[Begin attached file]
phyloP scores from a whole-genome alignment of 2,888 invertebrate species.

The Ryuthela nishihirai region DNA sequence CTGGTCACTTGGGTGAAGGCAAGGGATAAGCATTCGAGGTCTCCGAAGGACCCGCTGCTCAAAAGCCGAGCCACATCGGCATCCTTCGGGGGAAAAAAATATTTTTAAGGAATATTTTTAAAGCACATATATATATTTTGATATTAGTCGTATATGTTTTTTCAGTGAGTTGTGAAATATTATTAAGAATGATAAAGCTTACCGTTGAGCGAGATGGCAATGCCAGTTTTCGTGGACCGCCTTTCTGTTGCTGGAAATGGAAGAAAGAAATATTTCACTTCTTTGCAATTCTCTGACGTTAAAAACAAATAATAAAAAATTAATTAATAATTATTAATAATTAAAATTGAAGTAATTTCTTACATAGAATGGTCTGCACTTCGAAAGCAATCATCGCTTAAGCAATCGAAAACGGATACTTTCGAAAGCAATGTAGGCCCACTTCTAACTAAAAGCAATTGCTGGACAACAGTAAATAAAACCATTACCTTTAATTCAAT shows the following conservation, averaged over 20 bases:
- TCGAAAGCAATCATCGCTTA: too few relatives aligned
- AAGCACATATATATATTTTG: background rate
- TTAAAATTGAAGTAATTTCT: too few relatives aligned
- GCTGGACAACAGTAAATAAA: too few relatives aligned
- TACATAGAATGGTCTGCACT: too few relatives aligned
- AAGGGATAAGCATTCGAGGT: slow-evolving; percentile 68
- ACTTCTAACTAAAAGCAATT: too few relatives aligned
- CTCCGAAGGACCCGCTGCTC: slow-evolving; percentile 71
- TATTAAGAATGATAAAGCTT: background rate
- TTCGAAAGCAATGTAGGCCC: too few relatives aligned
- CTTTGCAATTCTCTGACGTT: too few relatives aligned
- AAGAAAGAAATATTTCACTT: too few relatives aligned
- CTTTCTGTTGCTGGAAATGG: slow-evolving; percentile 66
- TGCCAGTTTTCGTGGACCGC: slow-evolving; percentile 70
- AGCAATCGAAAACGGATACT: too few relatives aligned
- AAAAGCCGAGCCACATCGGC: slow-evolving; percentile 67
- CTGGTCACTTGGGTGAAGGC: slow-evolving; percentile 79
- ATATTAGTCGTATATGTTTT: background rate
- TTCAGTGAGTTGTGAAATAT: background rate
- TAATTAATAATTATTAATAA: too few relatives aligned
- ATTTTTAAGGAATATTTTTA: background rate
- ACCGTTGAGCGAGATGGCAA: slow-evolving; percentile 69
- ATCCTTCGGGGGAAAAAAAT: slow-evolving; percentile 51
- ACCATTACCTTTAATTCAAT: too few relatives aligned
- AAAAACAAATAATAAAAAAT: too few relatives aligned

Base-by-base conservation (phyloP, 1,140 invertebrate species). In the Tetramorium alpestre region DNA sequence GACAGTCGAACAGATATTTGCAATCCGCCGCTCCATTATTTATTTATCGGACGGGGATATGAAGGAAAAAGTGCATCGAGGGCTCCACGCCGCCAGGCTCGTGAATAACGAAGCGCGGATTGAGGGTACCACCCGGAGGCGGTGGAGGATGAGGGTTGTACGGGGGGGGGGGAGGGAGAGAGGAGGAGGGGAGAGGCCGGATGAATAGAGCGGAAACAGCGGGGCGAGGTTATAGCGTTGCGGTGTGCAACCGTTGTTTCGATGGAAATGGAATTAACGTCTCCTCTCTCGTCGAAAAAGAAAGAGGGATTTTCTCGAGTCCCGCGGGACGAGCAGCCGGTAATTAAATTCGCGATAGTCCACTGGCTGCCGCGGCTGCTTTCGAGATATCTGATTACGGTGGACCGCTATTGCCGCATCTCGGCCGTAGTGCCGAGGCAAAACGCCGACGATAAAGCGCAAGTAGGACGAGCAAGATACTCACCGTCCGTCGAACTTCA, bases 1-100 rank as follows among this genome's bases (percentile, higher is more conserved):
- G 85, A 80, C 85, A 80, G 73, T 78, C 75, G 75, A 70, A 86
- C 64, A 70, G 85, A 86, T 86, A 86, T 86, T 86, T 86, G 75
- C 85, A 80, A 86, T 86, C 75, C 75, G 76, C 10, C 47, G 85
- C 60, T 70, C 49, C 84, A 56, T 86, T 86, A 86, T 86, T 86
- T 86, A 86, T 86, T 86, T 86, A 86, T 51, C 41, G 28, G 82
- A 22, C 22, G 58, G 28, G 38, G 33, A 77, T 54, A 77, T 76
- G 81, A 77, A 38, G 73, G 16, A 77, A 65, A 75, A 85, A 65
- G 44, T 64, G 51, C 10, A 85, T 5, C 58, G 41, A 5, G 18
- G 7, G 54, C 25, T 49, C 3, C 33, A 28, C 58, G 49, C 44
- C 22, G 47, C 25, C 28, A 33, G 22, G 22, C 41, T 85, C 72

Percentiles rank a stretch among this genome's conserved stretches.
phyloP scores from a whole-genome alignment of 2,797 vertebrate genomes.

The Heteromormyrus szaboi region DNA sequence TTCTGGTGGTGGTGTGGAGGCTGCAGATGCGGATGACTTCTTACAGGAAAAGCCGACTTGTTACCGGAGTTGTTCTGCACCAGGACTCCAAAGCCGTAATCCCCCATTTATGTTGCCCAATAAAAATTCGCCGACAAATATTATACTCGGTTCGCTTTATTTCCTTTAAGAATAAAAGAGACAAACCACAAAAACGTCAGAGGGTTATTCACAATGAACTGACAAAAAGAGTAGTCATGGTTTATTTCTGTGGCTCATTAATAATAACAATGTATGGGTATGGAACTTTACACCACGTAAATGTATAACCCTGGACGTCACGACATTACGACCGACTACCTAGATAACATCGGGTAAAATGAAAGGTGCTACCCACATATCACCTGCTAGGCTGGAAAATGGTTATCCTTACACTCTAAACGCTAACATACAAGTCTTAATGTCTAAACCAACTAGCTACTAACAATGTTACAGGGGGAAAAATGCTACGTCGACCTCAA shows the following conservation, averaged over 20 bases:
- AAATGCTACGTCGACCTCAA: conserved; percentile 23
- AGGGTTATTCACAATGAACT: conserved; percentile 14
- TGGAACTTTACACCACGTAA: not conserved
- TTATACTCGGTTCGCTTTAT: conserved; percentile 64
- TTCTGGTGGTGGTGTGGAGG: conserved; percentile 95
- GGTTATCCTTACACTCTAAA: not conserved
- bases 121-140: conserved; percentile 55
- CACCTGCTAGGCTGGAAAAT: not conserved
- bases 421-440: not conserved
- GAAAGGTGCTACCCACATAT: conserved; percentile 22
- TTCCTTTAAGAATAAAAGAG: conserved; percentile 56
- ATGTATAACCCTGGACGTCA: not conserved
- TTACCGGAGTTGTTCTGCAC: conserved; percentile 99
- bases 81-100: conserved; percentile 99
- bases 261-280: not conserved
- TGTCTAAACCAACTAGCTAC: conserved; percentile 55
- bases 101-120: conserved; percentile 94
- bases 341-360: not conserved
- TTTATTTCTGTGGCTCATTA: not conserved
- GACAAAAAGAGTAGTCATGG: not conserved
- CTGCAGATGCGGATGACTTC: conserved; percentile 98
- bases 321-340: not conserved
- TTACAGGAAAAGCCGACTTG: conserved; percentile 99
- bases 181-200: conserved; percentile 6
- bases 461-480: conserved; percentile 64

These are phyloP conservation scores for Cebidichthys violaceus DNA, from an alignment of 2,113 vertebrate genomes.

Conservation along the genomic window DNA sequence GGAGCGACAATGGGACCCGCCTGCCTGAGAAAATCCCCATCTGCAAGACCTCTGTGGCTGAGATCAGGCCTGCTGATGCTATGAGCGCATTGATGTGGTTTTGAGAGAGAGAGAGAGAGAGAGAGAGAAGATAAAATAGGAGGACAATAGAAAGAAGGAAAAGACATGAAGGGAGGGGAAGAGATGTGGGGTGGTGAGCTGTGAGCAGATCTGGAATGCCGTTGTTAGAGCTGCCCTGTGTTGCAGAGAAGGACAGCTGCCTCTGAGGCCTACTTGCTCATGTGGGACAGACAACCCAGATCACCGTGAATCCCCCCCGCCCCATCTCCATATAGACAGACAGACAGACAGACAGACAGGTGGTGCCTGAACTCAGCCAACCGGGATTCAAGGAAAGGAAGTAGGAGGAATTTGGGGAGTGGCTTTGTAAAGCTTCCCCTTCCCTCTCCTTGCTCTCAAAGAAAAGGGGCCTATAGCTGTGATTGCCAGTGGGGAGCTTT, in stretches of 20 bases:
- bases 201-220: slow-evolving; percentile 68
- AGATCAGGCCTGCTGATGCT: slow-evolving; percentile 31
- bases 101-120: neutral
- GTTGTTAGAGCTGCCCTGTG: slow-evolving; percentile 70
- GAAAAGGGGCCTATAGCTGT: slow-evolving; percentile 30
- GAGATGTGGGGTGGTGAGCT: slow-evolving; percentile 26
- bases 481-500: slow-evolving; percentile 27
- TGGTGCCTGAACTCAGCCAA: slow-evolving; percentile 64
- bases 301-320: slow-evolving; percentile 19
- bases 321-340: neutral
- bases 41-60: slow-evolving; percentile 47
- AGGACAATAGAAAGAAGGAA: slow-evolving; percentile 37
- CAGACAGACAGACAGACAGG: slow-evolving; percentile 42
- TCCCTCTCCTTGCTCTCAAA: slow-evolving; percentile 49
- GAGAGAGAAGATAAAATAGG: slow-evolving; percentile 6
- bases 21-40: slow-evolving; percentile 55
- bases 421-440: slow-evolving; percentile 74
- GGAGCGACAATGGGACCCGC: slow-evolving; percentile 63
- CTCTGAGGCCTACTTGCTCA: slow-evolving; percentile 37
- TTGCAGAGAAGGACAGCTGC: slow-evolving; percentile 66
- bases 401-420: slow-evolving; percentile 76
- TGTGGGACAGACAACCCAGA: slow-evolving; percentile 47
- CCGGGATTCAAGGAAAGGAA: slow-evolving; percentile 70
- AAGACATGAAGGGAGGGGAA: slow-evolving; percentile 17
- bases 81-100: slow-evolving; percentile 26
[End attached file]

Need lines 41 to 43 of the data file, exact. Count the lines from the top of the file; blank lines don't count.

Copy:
The Heteromormyrus szaboi region DNA sequence TTCTGGTGGTGGTGTGGAGGCTGCAGATGCGGATGACTTCTTACAGGAAAAGCCGACTTGTTACCGGAGTTGTTCTGCACCAGGACTCCAAAGCCGTAATCCCCCATTTATGTTGCCCAATAAAAATTCGCCGACAAATATTATACTCGGTTCGCTTTATTTCCTTTAAGAATAAAAGAGACAAACCACAAAAACGTCAGAGGGTTATTCACAATGAACTGACAAAAAGAGTAGTCATGGTTTATTTCTGTGGCTCATTAATAATAACAATGTATGGGTATGGAACTTTACACCACGTAAATGTATAACCCTGGACGTCACGACATTACGACCGACTACCTAGATAACATCGGGTAAAATGAAAGGTGCTACCCACATATCACCTGCTAGGCTGGAAAATGGTTATCCTTACACTCTAAACGCTAACATACAAGTCTTAATGTCTAAACCAACTAGCTACTAACAATGTTACAGGGGGAAAAATGCTACGTCGACCTCAA shows the following conservation, averaged over 20 bases:
- AAATGCTACGTCGACCTCAA: conserved; percentile 23
- AGGGTTATTCACAATGAACT: conserved; percentile 14